Side by Side — ‘Brahman/I” explores harrowing, hilarious gender issues
By Catey Sullivan For Sun-Times Media March 26, 2014 5:40PM
Fawzia Mirza explores the masculine Brahman (left) and the feminine Brahmani personae of her Intersex character in “Brahman/i: A One-Hijra Stand Up Comedy Show.” | | photo by Joe Mazza
‘Brahman/i: A One-Hijra Stand Up Comedy Show,’ through April 27, Silk Road Rising, Chicago Temple Building, 77 W. Washington. $10-$35. Visit www.aboutfacetheatre.com.
Updated: March 28, 2014 2:47PM
Quick, what’s the very first thing anybody ever said about you? Odds are, it was probably “it’s a boy” or “it’s a girl” — the
three small syllables that define how you’re likely to be perceived for the rest of your life. But what if you’re Intersex, a biological mix of chromosomes or genitalia, a boy with ovaries or a girl with testes? Never mind the rest of your life — how are you supposed to survive middle school gym class? And what in the world are you going to do about pronouns?
Aditi Brennan Kapil’s “Brahman/i: A One-Hijra Stand Up Comedy Show” explores the intersection of gender, politics, grammar and adolescent angst through the lens of an Intersex comic who lives in defiance of the notion that one can be either sugar-and-spice-and-everything-nice or snips-and-snails-and-puppy-dog-tails, but never both.
Like it’s title character, “Brahman/i” is a merger of differing structure and styles.
“It amazing, the way the structure mirrors the story,” says director Andrew Volkoff, “‘Brahman/i’ isn’t one thing or the other, not stand-up routine or drama. It’s both.”
Fawzia Mirza portrays the title character in the joint production between About Face Theatre and Silk Road Rising.
“I understand what it’s like to be different,” Mirza says, “I’m a Queer, Muslim, South-Asian woman. That’s a lot of minority layers. Plus, I was really pudgy growing up.”
Mirza also understands funny. “I grew up in a mostly white, Christian neighborhood. So I was different. I figured out how pretty fast how to use humor as a defense mechanism, to get the cool kids to like me. I also found it was a great way to circumvent sorrow,” she says.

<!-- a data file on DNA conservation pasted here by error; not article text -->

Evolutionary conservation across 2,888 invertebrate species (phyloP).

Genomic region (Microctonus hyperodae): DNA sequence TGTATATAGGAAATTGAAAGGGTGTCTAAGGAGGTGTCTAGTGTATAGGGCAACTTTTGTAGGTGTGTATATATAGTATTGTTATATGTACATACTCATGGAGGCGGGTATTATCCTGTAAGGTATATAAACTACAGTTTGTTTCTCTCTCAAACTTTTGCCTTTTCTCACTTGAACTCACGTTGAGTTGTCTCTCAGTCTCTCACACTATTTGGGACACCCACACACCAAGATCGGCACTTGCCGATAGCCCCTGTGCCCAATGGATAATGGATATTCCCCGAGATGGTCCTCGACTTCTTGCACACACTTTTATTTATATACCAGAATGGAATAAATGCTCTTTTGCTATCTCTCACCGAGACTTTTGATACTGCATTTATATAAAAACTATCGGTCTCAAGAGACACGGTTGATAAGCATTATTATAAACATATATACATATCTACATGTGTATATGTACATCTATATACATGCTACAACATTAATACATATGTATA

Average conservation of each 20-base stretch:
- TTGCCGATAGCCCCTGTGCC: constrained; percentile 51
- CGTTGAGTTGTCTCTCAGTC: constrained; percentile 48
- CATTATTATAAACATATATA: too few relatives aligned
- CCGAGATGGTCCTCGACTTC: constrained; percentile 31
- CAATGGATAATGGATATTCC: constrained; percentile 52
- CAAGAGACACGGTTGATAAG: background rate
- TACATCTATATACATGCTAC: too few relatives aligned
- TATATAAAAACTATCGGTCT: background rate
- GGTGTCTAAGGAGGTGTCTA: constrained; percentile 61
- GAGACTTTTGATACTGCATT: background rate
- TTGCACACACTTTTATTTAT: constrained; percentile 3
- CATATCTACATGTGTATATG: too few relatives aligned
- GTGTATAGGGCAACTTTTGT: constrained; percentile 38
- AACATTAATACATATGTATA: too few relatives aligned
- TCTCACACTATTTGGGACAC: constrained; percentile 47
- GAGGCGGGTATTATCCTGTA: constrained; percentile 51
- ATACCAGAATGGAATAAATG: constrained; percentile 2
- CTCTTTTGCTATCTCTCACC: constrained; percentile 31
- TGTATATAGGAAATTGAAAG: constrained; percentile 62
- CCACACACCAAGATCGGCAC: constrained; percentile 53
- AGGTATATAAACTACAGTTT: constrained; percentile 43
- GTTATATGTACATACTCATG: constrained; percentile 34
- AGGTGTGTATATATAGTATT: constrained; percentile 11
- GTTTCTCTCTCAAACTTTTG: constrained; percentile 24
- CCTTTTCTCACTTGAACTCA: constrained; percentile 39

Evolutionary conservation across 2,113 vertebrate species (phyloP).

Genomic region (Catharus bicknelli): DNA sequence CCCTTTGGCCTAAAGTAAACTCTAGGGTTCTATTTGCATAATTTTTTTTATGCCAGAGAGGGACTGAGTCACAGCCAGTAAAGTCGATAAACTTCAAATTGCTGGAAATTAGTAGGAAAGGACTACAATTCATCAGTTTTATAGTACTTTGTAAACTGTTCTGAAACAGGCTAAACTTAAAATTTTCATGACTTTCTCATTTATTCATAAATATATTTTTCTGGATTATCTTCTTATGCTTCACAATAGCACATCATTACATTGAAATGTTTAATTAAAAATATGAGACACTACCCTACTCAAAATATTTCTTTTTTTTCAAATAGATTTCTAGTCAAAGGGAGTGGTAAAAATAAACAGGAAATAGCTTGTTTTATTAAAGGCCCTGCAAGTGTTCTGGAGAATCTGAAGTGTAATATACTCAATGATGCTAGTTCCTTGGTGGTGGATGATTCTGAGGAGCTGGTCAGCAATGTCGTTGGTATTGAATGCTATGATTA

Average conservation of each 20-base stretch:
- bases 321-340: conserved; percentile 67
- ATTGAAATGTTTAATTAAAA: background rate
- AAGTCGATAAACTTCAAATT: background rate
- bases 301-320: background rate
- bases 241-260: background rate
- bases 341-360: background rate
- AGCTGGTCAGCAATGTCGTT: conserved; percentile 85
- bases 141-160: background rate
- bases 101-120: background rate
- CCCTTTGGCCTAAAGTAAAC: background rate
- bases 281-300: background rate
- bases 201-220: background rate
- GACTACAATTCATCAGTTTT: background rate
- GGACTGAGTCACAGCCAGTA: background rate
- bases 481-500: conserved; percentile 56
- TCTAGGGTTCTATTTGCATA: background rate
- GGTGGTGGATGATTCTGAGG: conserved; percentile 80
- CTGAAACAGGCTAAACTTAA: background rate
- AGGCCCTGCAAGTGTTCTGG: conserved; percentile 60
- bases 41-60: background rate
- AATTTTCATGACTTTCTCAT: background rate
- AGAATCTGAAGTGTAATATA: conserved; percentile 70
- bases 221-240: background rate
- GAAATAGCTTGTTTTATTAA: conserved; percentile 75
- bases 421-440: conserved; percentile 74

Her resume includes training at both Chicago’s iO and the School at Steppenwolf. Since walking away from a career as an attorney several years ago, she’s cut a swath through Chicago’s theater community, working on stages throughout the city and riffing on “brown girl problems,” among other topics at comedy clubs. She’s also developed an avid following for her online Web series “Kam Kardashian,” wherein she plays the long-lost lesbian Kardashian sister. Like the stand-up routine that fuels “Brahman/i,” Mirza’s comic stylings reflect a mashup of the personal and the political, of withering social commentary filtered through the trials and triumphs of a genre-busting individual.
“Tell people you’re South-Asian and so many times they’ll immediately respond with, ‘Oh, I love curry!’,” Mirza continues, “I’m proud of my culture’s cuisine and all, but I feel like sometimes we South Asians get diminished to our food or our clothes. ‘Brahman/i’ goes so far beyond that. It’s wonderful to have a piece that helps shows we’re more than our Bollywood movies.”
Indeed “Brahman/i” goes far deeper than Bollywood movies in its story of harrowing and hilarious gender adventures. The stand-up routine is rich with the title character’s memories of trying to be a boy (Brahman) and then a girl (Brahmani), all the while desperately wanting to go by the gender-neutral name “B.”
B flummoxes everyone from callous P.E. teachers to narrow-minded mean girls and dunder-headed jocks. The sole person who isn’t thrown off-balance by B’s gender fluidity is a beloved aunt who schools her young relative in the sacred role omni-gendered and “third-gender” (Hijra) beings hold in Indian mythology and society.
“Many Hindu Gods are both men and women,” explains director Andrew Volkoff. “Sometimes I think we didn’t start putting people in boxes until new religions like Christianity came along. Being able to say this goes here and that goes there, this is black and this is white, can be so reassuring. But most of us spend most of our time in the gray areas. Most of the time it’s not ‘either/or,’ it’s ‘both/and.’”